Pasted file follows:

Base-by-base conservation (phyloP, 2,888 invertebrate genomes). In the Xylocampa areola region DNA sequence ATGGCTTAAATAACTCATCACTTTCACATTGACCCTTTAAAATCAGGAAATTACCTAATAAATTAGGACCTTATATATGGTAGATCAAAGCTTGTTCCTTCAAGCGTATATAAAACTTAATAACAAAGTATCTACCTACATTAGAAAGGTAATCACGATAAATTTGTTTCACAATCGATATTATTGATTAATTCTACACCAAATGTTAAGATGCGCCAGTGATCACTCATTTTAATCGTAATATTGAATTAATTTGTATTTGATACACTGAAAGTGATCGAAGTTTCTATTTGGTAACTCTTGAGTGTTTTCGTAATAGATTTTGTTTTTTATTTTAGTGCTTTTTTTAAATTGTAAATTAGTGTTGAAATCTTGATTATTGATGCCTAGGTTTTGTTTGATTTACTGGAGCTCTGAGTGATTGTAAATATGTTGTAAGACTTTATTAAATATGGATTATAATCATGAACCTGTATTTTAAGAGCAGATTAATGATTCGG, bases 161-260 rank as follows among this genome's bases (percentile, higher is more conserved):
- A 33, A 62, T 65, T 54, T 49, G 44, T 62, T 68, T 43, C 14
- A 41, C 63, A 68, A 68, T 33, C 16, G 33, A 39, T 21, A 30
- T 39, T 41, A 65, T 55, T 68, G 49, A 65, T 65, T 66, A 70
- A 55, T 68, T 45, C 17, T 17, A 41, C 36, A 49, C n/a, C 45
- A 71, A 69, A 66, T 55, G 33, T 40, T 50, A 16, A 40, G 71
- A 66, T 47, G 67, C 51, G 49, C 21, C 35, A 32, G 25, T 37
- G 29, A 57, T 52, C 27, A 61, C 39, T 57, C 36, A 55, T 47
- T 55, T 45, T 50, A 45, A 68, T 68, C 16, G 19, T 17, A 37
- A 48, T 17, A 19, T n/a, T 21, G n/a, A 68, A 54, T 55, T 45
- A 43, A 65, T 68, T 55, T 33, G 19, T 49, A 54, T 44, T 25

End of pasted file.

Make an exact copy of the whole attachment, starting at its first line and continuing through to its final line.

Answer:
Base-by-base conservation (phyloP, 2,888 invertebrate genomes). In the Xylocampa areola region DNA sequence ATGGCTTAAATAACTCATCACTTTCACATTGACCCTTTAAAATCAGGAAATTACCTAATAAATTAGGACCTTATATATGGTAGATCAAAGCTTGTTCCTTCAAGCGTATATAAAACTTAATAACAAAGTATCTACCTACATTAGAAAGGTAATCACGATAAATTTGTTTCACAATCGATATTATTGATTAATTCTACACCAAATGTTAAGATGCGCCAGTGATCACTCATTTTAATCGTAATATTGAATTAATTTGTATTTGATACACTGAAAGTGATCGAAGTTTCTATTTGGTAACTCTTGAGTGTTTTCGTAATAGATTTTGTTTTTTATTTTAGTGCTTTTTTTAAATTGTAAATTAGTGTTGAAATCTTGATTATTGATGCCTAGGTTTTGTTTGATTTACTGGAGCTCTGAGTGATTGTAAATATGTTGTAAGACTTTATTAAATATGGATTATAATCATGAACCTGTATTTTAAGAGCAGATTAATGATTCGG, bases 161-260 rank as follows among this genome's bases (percentile, higher is more conserved):
- A 33, A 62, T 65, T 54, T 49, G 44, T 62, T 68, T 43, C 14
- A 41, C 63, A 68, A 68, T 33, C 16, G 33, A 39, T 21, A 30
- T 39, T 41, A 65, T 55, T 68, G 49, A 65, T 65, T 66, A 70
- A 55, T 68, T 45, C 17, T 17, A 41, C 36, A 49, C n/a, C 45
- A 71, A 69, A 66, T 55, G 33, T 40, T 50, A 16, A 40, G 71
- A 66, T 47, G 67, C 51, G 49, C 21, C 35, A 32, G 25, T 37
- G 29, A 57, T 52, C 27, A 61, C 39, T 57, C 36, A 55, T 47
- T 55, T 45, T 50, A 45, A 68, T 68, C 16, G 19, T 17, A 37
- A 48, T 17, A 19, T n/a, T 21, G n/a, A 68, A 54, T 55, T 45
- A 43, A 65, T 68, T 55, T 33, G 19, T 49, A 54, T 44, T 25